required to get them to start producing reasonable
crops. A couple are speedier performers.
They are globe artichokes and cardoons, closely
related plants whose flowers resemble huge Scotch
thistle heads. Cardoons are grown for their celery
like stalks, while the heads (‘globes’) of artichokes
are eaten before any flower colour can be seen.
Artichoke seed sown over the next month will
produce heads that can be harvested in summer or
autumn, while stems of cardoons can be cut when
the plants are about the size of fully grown celery.
Avoid over picking cardoons unless it is planned
to treat them as annuals and sow more next season.
Globe artichokes and cardoons will grow 1.5m to
2m tall, so place them 1m apart.
If not grown as vegetables, they are fine plants
for the back of a flower bed, where the large, silvery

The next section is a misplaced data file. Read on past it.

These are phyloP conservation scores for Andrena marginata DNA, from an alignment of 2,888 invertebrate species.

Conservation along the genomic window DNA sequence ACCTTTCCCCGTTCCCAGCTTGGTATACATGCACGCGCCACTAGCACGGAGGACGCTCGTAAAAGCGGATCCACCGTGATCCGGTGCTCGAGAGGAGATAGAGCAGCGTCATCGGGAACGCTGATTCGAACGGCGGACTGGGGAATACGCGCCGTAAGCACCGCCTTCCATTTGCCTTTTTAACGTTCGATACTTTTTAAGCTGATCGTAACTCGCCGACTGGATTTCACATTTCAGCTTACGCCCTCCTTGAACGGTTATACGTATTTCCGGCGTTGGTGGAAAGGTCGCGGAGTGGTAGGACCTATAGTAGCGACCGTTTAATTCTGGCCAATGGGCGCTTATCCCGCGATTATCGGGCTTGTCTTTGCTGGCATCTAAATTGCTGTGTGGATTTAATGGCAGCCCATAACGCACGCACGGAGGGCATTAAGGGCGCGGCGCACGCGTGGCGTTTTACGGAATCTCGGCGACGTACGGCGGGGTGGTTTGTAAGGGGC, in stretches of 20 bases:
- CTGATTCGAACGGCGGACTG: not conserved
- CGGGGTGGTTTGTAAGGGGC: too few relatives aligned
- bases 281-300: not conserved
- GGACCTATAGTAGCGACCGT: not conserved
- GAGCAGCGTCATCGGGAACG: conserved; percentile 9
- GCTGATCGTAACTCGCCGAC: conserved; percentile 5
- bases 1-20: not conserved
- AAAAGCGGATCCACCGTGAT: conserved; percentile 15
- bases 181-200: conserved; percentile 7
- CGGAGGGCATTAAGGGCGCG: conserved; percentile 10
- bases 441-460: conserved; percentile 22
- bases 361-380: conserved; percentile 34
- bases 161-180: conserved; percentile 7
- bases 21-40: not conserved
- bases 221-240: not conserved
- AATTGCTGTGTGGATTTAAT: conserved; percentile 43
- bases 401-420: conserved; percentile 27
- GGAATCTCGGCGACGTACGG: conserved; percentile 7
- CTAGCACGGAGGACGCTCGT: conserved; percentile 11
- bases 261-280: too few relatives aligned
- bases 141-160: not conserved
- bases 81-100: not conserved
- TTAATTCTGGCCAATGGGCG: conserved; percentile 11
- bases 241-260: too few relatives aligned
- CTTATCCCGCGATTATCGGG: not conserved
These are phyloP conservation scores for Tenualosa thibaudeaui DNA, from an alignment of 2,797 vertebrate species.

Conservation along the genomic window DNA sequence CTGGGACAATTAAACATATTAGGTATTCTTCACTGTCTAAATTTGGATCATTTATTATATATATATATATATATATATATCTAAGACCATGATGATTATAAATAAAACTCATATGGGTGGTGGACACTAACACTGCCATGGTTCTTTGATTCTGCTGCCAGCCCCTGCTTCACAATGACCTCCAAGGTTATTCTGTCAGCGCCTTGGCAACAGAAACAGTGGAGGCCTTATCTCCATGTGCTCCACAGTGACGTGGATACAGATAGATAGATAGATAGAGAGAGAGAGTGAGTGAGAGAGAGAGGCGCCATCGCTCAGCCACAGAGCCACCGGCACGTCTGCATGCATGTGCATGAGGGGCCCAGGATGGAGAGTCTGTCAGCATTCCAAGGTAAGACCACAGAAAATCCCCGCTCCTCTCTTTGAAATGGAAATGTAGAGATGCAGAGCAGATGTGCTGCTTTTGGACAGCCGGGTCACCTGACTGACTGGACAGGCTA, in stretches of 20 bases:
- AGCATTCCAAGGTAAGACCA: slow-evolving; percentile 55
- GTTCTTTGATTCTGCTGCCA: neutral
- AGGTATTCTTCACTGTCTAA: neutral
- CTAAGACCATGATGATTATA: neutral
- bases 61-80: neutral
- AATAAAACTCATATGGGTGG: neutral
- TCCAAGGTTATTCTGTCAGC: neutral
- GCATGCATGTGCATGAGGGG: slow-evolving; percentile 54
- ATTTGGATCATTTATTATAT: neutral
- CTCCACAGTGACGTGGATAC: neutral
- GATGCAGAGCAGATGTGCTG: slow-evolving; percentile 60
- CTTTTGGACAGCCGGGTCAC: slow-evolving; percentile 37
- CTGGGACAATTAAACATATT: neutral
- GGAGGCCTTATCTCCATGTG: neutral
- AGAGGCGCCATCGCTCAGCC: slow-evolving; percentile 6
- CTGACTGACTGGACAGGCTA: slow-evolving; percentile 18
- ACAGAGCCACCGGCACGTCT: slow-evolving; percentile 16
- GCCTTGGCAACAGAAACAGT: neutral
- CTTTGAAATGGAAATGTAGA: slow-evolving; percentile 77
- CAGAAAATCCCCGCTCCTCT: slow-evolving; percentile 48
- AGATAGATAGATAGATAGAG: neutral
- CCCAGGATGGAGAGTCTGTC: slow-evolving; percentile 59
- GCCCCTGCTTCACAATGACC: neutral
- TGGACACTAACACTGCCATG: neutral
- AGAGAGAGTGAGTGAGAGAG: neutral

leaves and tall flower stems can be an impressive
decorative feature. As well as being grown from
seed, both these vegetables can be increased by
dividing existing plants.
To give plants such as clematis added calcium
without making the soil more alkaline, as happens
when lime (calcium carbonate) is added to the soil,
gypsum (calcium sulphate) is the answer.
Mined from ancient seabeds, gypsum dissolves
more readily than lime and, if available, coarse
gypsum is a slow release form useful for trees and
shrubs. When gypsum dissolves, it releases equal
proportions of calcium and sulphate, which increase
Although there are gypsum deposits in this
country, New Zealand has no commercial industry
of its own and we import more than 300,000 tonnes
annually, mainly from Australia.
This is used principally to make plasterboard.
Gypsum is also useful when planting trees and
shrubs, a task that should be completed as soon as
It is invaluable for breaking up heavy clay, so
after digging a hole for the tree, put a layer of
gypsum 1cm 2cm thick at the bottom and cover
with compost or soil, so the roots will not come in
contact with it.
The first tomato plants will soon be available
in garden centres, if they are not already on sale,
but many gardeners still like to grow their own from
With dozens of varieties, both heritage and
modern hybrids, on the market, it can be difficult
to choose. Two southern favourites are Russian Red